Man, I’m really on the spot here.

Fabian Geyrhalter:

If there’s nothing there’s nothing, I-t’s totally fine.

Vasa Martinez:

Yeah, I’m probably going to take the fifth on this one.

Fabian Geyrhalter:

Yeah, no worries. Usually with packaging, there are all of these horror stories about that one, I talked to Stacy of Stacy’s Pita Chips. And she had like, okay, how long do you have? Because there’s so many things that can always go wrong. So I always like to highlight something like that. But if there’s nothing on top of your mind, then it’s totally fine.

Vasa Martinez:

No, I don’t think there’s anything on top of my mind [crosstalk 00:34:29].

Fabian Geyrhalter:

Okay, cool.

Vasa Martinez:

Normal growing things, but definitely taking the fifth.

Fabian Geyrhalter:

Okay, perfect. Something that I always like to do with my clients. At the end of our brands workshops, we really like to define the brand in one word or two words, really kind of like crystallizing. If you would describe what that brand stands for, and I call it the brand DNA. Like what would that be just in one word, what would Outer Aisle be? Do you have any thoughts on that? If it’s one or two words that basically describe the essence of your brand?

Vasa Martinez:

Jeanne, do want to go first on this one?

Jeanne David:

Yeah, the essence of our brand, I would say pure, clean. Yeah, those are the two words that come to me, but those aren’t [inaudible 00:35:27]… I think more of the product quality in that probably not as much on the brand. Vasa, what would you say?

Vasa Martinez:

If I just choose one word, for Outer Aisle, I’m going to stick with a running theme that I’ve gone with, and that’s family. I think that’s the one that’s the common thread throughout all from the inner weavings of how the organs set up and the departments and how people are treated so great and the love and respect. And even on the packaging below the allergens, it says, love and kindness added. I think for me, when I look at Outer Aisle, when I read about the brand story, when I observe how Outer Aisle operates when I’m looking from the inside and outside, objectively, family is that word.

Fabian Geyrhalter:

Family and health most probably right? Yeah, a combination of the two. Jeanne, do you have a piece of brand advice for founders as a takeaway, now that you went through, starting a company in your 50s, which it’s not easy to actually start doing a consumer product from scratch. But definitely, at this point in your life, just to push for this and to say, this is really what I want to do, which is so inspirational. How did you like, are there any things you learned where you say, you know what this is something that I would like to share with other founders, as a takeaway?

Jeanne David:

I would say, I discounted how important the whole branding piece was. And I would say it was huge, and I probably should have paid attention to it sooner. But we were kind of bootstrapping it, you don’t have money to spend on marketing much less the kind of money experts really charge for that. But I would say we decided to just, to do it and it was the best thing we ever did. The other thing is we had a group which I liked. We had someone who was kind of best in class on voice and they were the ones that really helped us with the voice how do we translate who we are and what is that voice. And so we had someone work on voice, someone work on design, Vasa was working on social media and integrating that component. So it was a group effort and it was a very focused effort for about six months and that was probably the most important thing we did for the company and the brand.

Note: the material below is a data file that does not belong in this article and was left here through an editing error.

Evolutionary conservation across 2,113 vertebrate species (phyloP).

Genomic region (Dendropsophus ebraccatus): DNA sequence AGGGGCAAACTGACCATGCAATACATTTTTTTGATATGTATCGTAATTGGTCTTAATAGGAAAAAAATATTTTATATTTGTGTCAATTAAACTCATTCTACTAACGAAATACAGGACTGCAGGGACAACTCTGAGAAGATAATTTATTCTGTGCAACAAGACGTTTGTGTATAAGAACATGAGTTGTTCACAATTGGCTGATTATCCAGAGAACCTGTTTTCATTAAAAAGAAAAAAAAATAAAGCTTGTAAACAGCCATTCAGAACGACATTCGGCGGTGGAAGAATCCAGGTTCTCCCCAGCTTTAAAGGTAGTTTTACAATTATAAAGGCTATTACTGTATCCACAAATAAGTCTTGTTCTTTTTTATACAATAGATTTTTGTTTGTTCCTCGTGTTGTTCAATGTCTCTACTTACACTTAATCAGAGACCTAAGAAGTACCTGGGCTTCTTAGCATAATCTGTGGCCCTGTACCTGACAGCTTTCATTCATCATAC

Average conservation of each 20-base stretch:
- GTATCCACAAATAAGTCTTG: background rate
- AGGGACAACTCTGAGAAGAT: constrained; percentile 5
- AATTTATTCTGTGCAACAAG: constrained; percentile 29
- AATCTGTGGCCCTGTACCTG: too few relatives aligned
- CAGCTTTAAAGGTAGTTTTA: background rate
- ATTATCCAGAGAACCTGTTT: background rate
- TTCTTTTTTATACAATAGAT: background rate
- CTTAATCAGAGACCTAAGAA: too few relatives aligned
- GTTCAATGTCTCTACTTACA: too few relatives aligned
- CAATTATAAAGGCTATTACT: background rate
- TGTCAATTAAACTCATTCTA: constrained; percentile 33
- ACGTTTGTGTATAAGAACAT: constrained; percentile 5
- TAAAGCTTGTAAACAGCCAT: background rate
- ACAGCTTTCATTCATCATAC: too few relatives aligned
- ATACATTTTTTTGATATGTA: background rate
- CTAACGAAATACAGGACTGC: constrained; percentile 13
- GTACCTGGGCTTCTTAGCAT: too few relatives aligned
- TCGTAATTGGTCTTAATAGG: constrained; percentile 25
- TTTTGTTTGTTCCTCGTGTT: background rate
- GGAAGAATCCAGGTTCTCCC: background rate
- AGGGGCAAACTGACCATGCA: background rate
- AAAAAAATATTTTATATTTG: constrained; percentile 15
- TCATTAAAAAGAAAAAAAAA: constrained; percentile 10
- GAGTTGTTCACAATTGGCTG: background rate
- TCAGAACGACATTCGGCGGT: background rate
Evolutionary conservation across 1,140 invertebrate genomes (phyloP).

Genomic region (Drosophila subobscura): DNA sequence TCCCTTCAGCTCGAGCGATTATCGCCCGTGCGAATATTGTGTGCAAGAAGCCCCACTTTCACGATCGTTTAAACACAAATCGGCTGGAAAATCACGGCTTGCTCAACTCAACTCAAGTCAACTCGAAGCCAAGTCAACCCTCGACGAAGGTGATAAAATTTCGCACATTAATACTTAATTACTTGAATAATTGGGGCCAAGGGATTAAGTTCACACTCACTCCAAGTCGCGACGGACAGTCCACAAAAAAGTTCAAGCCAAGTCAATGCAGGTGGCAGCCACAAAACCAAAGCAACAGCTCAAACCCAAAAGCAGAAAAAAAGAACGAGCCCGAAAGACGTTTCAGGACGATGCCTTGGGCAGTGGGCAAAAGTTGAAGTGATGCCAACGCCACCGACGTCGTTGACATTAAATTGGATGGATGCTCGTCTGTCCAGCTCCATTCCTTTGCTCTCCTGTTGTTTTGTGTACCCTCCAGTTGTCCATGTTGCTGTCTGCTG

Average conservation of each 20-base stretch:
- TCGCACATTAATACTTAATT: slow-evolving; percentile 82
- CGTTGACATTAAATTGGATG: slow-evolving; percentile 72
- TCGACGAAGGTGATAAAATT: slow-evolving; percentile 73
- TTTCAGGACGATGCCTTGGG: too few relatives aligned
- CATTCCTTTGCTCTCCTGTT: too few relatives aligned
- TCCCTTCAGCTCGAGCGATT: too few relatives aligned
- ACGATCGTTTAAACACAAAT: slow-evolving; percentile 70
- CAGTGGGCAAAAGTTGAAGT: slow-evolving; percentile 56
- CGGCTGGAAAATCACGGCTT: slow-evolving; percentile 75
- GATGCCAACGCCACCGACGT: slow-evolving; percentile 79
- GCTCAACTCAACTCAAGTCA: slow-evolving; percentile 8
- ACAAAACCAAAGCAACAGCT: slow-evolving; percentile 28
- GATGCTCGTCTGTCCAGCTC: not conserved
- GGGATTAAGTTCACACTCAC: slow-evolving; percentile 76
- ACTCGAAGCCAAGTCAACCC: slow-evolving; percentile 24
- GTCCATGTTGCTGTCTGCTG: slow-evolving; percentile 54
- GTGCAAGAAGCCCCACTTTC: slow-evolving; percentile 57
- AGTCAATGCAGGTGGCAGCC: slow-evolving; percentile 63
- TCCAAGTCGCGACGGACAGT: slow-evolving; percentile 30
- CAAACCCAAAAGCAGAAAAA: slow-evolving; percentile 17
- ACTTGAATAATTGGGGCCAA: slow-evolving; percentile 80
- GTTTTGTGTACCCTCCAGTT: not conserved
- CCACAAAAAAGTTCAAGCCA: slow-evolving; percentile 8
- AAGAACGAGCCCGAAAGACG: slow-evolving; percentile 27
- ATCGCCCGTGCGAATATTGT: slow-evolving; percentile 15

Fabian Geyrhalter:

Surrounding yourself with a couple of experts in the niche and then and then working together on creating something great as a brand that’s fantastic. I think that’s super super important. And I guess not just one person instead of hiring just one person but actually finding the best guy in voice, the best guy with this and it was an agency. So Vasa Would you say that was true that that was an important time for us?

Vasa Martinez:

Yeah, definitely. Voice is definitely important, got to be consistent with it after it’s identified. That was definitely a strong investment and always is a strong investment is to invest in that visual branding and voice branding as much as it is any other part.

Fabian Geyrhalter:

And it immediately stood out to me that’s why I quoted the website copied because it comes through really, really naturally and organically no pun intended. But as we slowly need to wrap up, listeners who fell in love with your brand just now, where can you get a slice of your non bread? Is it all over the US? Is it only in California? Where can people pick it up?

Jeanne David:

Vasa, would we say Store Locator is the best way to go but it is national we’re in, should be in every whole food. We’ve just gone through a little bit of a hiccup there but should be back on shelf. We had a UPC switch that caused quite some issues out there. But I think we’re pretty much back on shelf there at every wholefoods in the country. So hopefully this is our big national account. But we’ve got a store locator that should get you to, lots of independent natural stores. So yeah.

Fabian Geyrhalter:

Fantastic.

Vasa Martinez:

You can find us-

Jeanne David:

And online.

Vasa Martinez:

… online at outeraislegourmet.com. If you click Find a store, anywhere that’s scanning Outer Aisle, you can filter by product, whatever you’re interested in. You can also find this on Amazon by searching Outer Aisle or Outer Aisle Gourmet. And then if you’re in Canada, we actually serve as DTC orders or e-commerce orders in Canada through Sweet & Sprouted, our Canadian partner there. So Google Sweet & Sprouted or find at Sweet & Sprouted on Instagram, and you can order our product and they’ll deliver to you anywhere in Canada.

Fabian Geyrhalter:

Fantastic. Very, very good. Well, thank you both for having been on the show. We really appreciate your time and your insights. This is really great.

Jeanne David:

Thank you, Fabian, enjoyed being on the show.

Vasa Martinez:

Thanks so much.